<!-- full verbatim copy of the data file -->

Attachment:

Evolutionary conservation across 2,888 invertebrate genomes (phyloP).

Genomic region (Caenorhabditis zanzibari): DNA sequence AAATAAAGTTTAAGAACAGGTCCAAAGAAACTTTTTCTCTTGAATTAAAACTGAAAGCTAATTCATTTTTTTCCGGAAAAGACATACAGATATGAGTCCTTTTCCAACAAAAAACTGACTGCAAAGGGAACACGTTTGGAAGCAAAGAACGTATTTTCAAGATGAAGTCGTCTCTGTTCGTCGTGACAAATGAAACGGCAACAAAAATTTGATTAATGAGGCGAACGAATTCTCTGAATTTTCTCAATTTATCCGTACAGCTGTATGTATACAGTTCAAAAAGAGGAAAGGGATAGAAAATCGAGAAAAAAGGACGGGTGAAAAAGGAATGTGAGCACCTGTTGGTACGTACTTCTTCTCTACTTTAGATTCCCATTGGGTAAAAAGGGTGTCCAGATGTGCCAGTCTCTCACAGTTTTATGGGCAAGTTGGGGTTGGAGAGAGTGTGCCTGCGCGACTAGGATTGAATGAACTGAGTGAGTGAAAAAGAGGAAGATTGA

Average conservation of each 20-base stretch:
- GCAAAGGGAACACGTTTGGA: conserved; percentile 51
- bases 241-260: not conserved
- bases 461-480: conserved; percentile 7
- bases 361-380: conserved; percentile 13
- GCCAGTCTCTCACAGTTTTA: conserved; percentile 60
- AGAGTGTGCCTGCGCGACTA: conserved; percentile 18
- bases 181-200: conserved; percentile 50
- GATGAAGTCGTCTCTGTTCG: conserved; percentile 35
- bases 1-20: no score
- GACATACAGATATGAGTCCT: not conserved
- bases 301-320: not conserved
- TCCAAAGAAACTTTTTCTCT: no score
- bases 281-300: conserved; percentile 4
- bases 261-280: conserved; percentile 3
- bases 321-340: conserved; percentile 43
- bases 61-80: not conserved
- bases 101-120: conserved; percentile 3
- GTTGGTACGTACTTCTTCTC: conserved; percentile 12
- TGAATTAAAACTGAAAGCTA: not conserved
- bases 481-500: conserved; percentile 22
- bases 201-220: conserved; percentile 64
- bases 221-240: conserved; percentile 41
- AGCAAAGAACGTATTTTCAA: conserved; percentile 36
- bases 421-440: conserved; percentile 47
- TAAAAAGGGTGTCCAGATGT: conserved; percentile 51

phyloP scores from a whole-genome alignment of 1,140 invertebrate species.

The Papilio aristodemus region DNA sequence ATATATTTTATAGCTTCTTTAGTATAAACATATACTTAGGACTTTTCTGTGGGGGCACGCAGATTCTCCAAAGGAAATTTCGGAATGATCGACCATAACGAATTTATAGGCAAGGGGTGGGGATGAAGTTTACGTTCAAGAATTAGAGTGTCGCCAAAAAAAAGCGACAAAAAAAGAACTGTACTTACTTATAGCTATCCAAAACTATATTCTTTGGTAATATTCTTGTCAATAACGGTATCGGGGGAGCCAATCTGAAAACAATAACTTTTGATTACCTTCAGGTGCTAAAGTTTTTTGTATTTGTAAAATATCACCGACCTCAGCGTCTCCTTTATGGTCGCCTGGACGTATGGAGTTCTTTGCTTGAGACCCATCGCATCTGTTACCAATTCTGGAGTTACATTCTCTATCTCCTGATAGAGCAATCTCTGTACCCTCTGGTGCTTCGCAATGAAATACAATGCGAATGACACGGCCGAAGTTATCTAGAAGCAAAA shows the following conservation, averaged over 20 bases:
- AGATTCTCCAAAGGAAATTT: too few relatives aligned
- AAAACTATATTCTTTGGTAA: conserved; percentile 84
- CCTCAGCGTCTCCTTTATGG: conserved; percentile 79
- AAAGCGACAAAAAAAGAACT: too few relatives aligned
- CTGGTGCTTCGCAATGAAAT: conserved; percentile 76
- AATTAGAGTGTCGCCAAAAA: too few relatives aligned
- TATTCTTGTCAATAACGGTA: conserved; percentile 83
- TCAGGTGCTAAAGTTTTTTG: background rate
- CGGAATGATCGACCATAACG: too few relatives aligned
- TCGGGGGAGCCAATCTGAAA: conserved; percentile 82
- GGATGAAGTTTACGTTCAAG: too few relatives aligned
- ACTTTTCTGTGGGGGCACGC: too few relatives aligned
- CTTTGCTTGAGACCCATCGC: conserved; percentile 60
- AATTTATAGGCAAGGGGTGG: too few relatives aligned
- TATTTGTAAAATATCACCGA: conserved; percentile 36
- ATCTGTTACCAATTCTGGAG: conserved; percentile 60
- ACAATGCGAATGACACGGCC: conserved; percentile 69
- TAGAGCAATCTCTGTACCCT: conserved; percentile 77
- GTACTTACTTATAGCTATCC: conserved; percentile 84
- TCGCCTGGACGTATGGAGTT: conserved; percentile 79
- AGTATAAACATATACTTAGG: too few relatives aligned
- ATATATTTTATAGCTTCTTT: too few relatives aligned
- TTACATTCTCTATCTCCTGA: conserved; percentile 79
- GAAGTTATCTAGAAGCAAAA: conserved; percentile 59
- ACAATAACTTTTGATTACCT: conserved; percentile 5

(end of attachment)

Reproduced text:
Evolutionary conservation across 2,888 invertebrate genomes (phyloP).

Genomic region (Caenorhabditis zanzibari): DNA sequence AAATAAAGTTTAAGAACAGGTCCAAAGAAACTTTTTCTCTTGAATTAAAACTGAAAGCTAATTCATTTTTTTCCGGAAAAGACATACAGATATGAGTCCTTTTCCAACAAAAAACTGACTGCAAAGGGAACACGTTTGGAAGCAAAGAACGTATTTTCAAGATGAAGTCGTCTCTGTTCGTCGTGACAAATGAAACGGCAACAAAAATTTGATTAATGAGGCGAACGAATTCTCTGAATTTTCTCAATTTATCCGTACAGCTGTATGTATACAGTTCAAAAAGAGGAAAGGGATAGAAAATCGAGAAAAAAGGACGGGTGAAAAAGGAATGTGAGCACCTGTTGGTACGTACTTCTTCTCTACTTTAGATTCCCATTGGGTAAAAAGGGTGTCCAGATGTGCCAGTCTCTCACAGTTTTATGGGCAAGTTGGGGTTGGAGAGAGTGTGCCTGCGCGACTAGGATTGAATGAACTGAGTGAGTGAAAAAGAGGAAGATTGA

Average conservation of each 20-base stretch:
- GCAAAGGGAACACGTTTGGA: conserved; percentile 51
- bases 241-260: not conserved
- bases 461-480: conserved; percentile 7
- bases 361-380: conserved; percentile 13
- GCCAGTCTCTCACAGTTTTA: conserved; percentile 60
- AGAGTGTGCCTGCGCGACTA: conserved; percentile 18
- bases 181-200: conserved; percentile 50
- GATGAAGTCGTCTCTGTTCG: conserved; percentile 35
- bases 1-20: no score
- GACATACAGATATGAGTCCT: not conserved
- bases 301-320: not conserved
- TCCAAAGAAACTTTTTCTCT: no score
- bases 281-300: conserved; percentile 4
- bases 261-280: conserved; percentile 3
- bases 321-340: conserved; percentile 43
- bases 61-80: not conserved
- bases 101-120: conserved; percentile 3
- GTTGGTACGTACTTCTTCTC: conserved; percentile 12
- TGAATTAAAACTGAAAGCTA: not conserved
- bases 481-500: conserved; percentile 22
- bases 201-220: conserved; percentile 64
- bases 221-240: conserved; percentile 41
- AGCAAAGAACGTATTTTCAA: conserved; percentile 36
- bases 421-440: conserved; percentile 47
- TAAAAAGGGTGTCCAGATGT: conserved; percentile 51

phyloP scores from a whole-genome alignment of 1,140 invertebrate species.

The Papilio aristodemus region DNA sequence ATATATTTTATAGCTTCTTTAGTATAAACATATACTTAGGACTTTTCTGTGGGGGCACGCAGATTCTCCAAAGGAAATTTCGGAATGATCGACCATAACGAATTTATAGGCAAGGGGTGGGGATGAAGTTTACGTTCAAGAATTAGAGTGTCGCCAAAAAAAAGCGACAAAAAAAGAACTGTACTTACTTATAGCTATCCAAAACTATATTCTTTGGTAATATTCTTGTCAATAACGGTATCGGGGGAGCCAATCTGAAAACAATAACTTTTGATTACCTTCAGGTGCTAAAGTTTTTTGTATTTGTAAAATATCACCGACCTCAGCGTCTCCTTTATGGTCGCCTGGACGTATGGAGTTCTTTGCTTGAGACCCATCGCATCTGTTACCAATTCTGGAGTTACATTCTCTATCTCCTGATAGAGCAATCTCTGTACCCTCTGGTGCTTCGCAATGAAATACAATGCGAATGACACGGCCGAAGTTATCTAGAAGCAAAA shows the following conservation, averaged over 20 bases:
- AGATTCTCCAAAGGAAATTT: too few relatives aligned
- AAAACTATATTCTTTGGTAA: conserved; percentile 84
- CCTCAGCGTCTCCTTTATGG: conserved; percentile 79
- AAAGCGACAAAAAAAGAACT: too few relatives aligned
- CTGGTGCTTCGCAATGAAAT: conserved; percentile 76
- AATTAGAGTGTCGCCAAAAA: too few relatives aligned
- TATTCTTGTCAATAACGGTA: conserved; percentile 83
- TCAGGTGCTAAAGTTTTTTG: background rate
- CGGAATGATCGACCATAACG: too few relatives aligned
- TCGGGGGAGCCAATCTGAAA: conserved; percentile 82
- GGATGAAGTTTACGTTCAAG: too few relatives aligned
- ACTTTTCTGTGGGGGCACGC: too few relatives aligned
- CTTTGCTTGAGACCCATCGC: conserved; percentile 60
- AATTTATAGGCAAGGGGTGG: too few relatives aligned
- TATTTGTAAAATATCACCGA: conserved; percentile 36
- ATCTGTTACCAATTCTGGAG: conserved; percentile 60
- ACAATGCGAATGACACGGCC: conserved; percentile 69
- TAGAGCAATCTCTGTACCCT: conserved; percentile 77
- GTACTTACTTATAGCTATCC: conserved; percentile 84
- TCGCCTGGACGTATGGAGTT: conserved; percentile 79
- AGTATAAACATATACTTAGG: too few relatives aligned
- ATATATTTTATAGCTTCTTT: too few relatives aligned
- TTACATTCTCTATCTCCTGA: conserved; percentile 79
- GAAGTTATCTAGAAGCAAAA: conserved; percentile 59
- ACAATAACTTTTGATTACCT: conserved; percentile 5